‘Hellbent’: Halloween’s Queerest Slasher [The Lone Queer]


How in the cinema world is there not a horror film that takes place during Halloween where there is just one lone queer among the characters? Perhaps, I overlooked it. Since that is the case, this spooky season’s Lone Queer will be a little different. It won’t just be a character that we’ll focus on, but instead, an entire film. A film that was for the longest time one of the only queer slashers set on Halloween, and a film that was for the longest time one of the only queer slashers. That film is 2004’s Hellbent

Hellbent follows a group of four gay men who are getting ready to have a night of debauchery at the West Hollywood Halloween Carnaval. The friends, as well as the entire queer community, are a little on edge as two gay men were murdered the night before. Specifically, their heads were sliced clean off whilst parking for a little bit of touching it. The friends go about their night, but a man dressed as the devil stalks them. Devil Daddy (Luke Weaver), as he’s called, begins to off them one by one in gruesome and unique ways, leading to a final showdown with the last remaining friend. 

Seeing Myself in The Men of Hellbent

Written and directed by first-timer Paul Etheredge-Ouzts, Hellbent has been a staple for my Halloween viewing since its DVD release in 2006. For horror-loving queers in the aughts, this release was everything. At that time, it was still a very lowkey release. Not many people were outwardly aware of its existence. I only happened to come across it at my then-local queer bookstore, The White Rabbit, in Charlotte, North Carolina.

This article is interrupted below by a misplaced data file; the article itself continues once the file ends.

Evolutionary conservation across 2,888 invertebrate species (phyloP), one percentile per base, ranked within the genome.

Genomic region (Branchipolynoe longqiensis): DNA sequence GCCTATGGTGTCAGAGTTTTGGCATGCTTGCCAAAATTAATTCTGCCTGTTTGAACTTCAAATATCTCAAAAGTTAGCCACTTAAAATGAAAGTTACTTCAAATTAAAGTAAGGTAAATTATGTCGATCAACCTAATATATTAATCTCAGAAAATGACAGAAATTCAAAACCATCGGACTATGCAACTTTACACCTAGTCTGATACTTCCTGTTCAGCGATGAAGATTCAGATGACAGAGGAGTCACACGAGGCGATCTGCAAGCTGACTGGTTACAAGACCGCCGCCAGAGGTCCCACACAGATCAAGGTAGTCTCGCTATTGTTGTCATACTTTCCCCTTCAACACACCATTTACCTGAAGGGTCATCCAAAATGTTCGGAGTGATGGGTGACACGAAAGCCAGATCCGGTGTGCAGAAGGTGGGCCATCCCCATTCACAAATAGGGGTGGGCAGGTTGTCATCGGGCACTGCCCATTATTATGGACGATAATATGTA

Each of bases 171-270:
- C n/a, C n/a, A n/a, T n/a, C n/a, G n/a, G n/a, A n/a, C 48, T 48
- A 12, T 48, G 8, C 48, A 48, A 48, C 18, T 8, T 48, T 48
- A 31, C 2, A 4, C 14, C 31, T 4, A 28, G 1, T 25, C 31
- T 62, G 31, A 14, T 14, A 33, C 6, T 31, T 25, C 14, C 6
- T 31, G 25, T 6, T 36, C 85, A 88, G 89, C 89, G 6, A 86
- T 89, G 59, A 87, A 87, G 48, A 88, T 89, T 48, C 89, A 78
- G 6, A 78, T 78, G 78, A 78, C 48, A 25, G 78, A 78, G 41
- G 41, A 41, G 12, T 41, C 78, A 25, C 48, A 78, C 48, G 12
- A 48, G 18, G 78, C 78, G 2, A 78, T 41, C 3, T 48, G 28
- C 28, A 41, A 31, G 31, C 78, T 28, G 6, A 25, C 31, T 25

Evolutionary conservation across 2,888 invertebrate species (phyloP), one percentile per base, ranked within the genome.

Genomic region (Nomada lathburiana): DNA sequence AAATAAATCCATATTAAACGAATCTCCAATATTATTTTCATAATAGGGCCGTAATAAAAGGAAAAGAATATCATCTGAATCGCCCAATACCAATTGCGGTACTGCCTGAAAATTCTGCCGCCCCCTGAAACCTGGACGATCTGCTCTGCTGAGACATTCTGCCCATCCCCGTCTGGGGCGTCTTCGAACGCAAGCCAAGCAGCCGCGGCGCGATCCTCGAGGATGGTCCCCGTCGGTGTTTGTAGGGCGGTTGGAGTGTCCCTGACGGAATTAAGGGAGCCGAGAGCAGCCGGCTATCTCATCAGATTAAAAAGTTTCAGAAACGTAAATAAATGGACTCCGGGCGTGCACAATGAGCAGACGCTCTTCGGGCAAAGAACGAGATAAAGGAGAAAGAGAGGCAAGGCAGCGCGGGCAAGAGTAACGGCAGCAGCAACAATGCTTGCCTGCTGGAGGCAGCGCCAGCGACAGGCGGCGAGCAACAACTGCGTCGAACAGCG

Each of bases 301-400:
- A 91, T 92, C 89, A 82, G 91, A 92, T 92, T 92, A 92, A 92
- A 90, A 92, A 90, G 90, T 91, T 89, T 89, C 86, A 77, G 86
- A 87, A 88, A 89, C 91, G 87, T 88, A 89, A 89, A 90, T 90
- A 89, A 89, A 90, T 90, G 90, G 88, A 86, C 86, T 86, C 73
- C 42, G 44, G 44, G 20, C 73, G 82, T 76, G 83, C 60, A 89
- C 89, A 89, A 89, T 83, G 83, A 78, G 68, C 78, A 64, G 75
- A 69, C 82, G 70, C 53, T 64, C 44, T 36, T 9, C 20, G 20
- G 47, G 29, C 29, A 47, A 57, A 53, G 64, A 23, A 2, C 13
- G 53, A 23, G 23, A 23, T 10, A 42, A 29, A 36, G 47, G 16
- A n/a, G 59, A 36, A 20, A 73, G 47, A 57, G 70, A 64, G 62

Upon my first viewing, I was around the age of the friends in the film. Their place within the queer community mirrored my own. Not only that, but I saw a piece of me in each of the four characters. Like Eddie (Dylan Fergus), a little unsure of how to approach or be approachable thus giving off a mere innocent side. Like Joey (Hank Harris), a little bit of a nerd. Like Chaz (Andrew Levitas), a little on the wild side, but still one of the friends that you could count on. And like Tobey (Matt Phillips), a little … well, okay, maybe nothing like Tobey. More on that in a bit.

Let’s Talk About Tobey

The characters are really what makes Hellbent what it is. The film could have easily given us one-dimensional gay men. But Etheredge managed to flesh them out just a bit more than that. They each have their own personality with their own quirks. With that, they also are perfectly placed into horror stereotypes. Eddie is the obvious final girl with his innocence and coy sensibility. Joey is the nerd who just wants to be noticed. Chaz is the sexually adventurous party boy. Tobey is the jock. Each one of them is portrayed with great exploration and gusto that gives the viewer a sense of urgency. But eh, maybe not Tobey.